November 16, 2014
It’s November, which predictably means two things. First, I’m being forced to sit through episodes of the X Factor whenever I’m at home, which inevitably means I spend more time in the office, and second: the Christmas email newsletters have begun.
If you’re reading this in the U.S. then it may be the case that marketing teams Stateside have still got a couple more big retail days to go – for instance Black Friday (so named, apparently, because it’s the day when stores go from having a year ‘in the red’ to a year ‘in the black’) which follows Thanksgiving, and potentially Thanksgiving itself.
Still, we in the U.K. have pretty much a two month run in to Christmas, and that means it’s time for small businesses to start planning, and start acting.
Thinking About Christmas Marketing
Many of the big brands have already started their festive marketing across a range of channels. John Lewis’ latest Christmas TV advert, featuring Monty the Penguin, has already racked up nearly twelve million YouTube views at the time of writing, and my other half has (between X Factor episodes obviously) already received a few emails from major fashion brands, such as H&M and House of Fraser (pictured below).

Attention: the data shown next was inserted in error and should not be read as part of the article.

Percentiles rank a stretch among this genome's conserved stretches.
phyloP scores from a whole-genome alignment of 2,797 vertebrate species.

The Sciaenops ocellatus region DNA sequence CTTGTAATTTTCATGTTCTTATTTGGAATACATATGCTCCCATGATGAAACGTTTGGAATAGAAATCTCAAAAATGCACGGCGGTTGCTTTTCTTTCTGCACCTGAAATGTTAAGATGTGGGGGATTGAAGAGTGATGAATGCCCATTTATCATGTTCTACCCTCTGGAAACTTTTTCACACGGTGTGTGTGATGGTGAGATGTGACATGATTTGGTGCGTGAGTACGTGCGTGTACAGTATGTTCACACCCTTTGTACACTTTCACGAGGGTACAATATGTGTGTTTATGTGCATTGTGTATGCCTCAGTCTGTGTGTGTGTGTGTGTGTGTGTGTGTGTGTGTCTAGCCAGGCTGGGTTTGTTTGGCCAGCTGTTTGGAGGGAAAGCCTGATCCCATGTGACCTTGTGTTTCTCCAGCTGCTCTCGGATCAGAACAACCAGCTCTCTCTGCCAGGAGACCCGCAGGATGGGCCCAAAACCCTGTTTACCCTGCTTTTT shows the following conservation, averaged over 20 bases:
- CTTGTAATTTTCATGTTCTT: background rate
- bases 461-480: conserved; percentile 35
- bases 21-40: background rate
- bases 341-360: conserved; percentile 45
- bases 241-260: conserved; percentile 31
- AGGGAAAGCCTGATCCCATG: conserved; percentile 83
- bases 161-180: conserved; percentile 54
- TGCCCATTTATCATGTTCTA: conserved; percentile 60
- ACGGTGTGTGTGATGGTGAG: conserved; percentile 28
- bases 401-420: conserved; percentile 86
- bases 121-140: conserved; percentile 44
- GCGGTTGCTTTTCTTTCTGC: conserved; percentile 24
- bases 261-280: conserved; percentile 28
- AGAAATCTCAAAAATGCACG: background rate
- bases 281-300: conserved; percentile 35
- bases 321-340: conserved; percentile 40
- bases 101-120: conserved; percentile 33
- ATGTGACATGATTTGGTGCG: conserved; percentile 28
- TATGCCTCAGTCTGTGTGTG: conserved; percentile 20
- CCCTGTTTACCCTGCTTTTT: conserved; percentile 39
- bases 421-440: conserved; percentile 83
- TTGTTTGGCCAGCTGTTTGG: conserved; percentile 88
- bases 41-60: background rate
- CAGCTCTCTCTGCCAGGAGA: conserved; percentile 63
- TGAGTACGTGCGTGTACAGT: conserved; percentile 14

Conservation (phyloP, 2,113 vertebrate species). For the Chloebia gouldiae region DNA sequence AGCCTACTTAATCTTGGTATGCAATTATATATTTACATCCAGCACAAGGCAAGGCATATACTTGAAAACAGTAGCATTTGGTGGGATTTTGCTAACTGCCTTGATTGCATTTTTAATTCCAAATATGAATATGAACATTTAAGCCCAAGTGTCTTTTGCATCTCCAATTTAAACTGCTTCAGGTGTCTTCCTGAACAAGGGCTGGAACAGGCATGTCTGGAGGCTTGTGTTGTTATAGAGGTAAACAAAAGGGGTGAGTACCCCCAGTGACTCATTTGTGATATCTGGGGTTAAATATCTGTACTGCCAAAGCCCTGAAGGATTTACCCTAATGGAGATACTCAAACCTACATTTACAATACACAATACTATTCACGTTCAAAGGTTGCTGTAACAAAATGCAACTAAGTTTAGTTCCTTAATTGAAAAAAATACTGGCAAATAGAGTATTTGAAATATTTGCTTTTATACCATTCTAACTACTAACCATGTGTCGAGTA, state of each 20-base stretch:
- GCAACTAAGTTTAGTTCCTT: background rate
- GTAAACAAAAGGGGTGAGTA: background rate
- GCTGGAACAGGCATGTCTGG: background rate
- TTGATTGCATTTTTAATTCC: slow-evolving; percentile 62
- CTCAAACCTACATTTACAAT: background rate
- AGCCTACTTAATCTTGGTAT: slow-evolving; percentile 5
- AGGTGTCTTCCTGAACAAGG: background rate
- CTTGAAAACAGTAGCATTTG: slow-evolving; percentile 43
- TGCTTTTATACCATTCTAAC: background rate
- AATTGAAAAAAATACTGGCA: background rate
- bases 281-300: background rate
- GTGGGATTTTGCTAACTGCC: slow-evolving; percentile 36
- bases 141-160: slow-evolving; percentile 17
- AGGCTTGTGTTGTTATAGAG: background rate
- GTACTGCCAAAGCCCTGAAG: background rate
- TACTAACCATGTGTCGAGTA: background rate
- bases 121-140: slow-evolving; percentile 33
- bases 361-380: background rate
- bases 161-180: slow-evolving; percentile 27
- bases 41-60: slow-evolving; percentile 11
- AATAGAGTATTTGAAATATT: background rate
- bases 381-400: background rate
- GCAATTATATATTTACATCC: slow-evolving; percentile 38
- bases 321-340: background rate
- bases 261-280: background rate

Christmas Marketing For Small Business
Now, the majority of small businesses reading this blog are unlikely to have a TV advertising budget, but that doesn’t mean you can’t get in on the Christmas act.
Email marketing is cheap and is still one of the most effective means of getting your product or service noticed – if you’re going to use a Christmas promotion, get it in up front, and make it clear (the emails above are good examples – short, sweet and to the point).
If you’re a business which benefits from a lot of local trade, why not try and consolidate that by sponsoring a local Christmas event? If you do, don’t be afraid of asking for as much as you can get for your sponsorship money – can the event promote your sponsorship on social media? What about giving you a link back to your online shop or website if they themselves have a web presence? Is there a possibility of getting your logo printed on any tickets, or leaflets? What about the event program if it’s a Carol Service or concert?
Finally, if you already have a number of regular or high-value clients, it’s always worth wishing them a Merry Christmas personally. The same is true for any prospects you feel you might like to work with in the coming year.
You could drop them a personal email, give them a call, or even send a hand-written card. Gifts are fine as well, but be careful what you choose – remember some people will not celebrate Christmas for religious reasons, and others may have dietary requirements to consider. In addition, avoid sending overly expensive gifts – you want people to know you appreciate their business, without them feeling uncomfortable about the value of what you’ve sent them.
If you’re a Café or bar, why not consider giving your regulars a free drink or a 10% off voucher which can be used in the New Year – not only is the latter a gift, but it might also help you kick off 2015 in the best possible way. You could even give them two – one for them, and one to give to someone else, thus helping to grow your clientele for the coming year.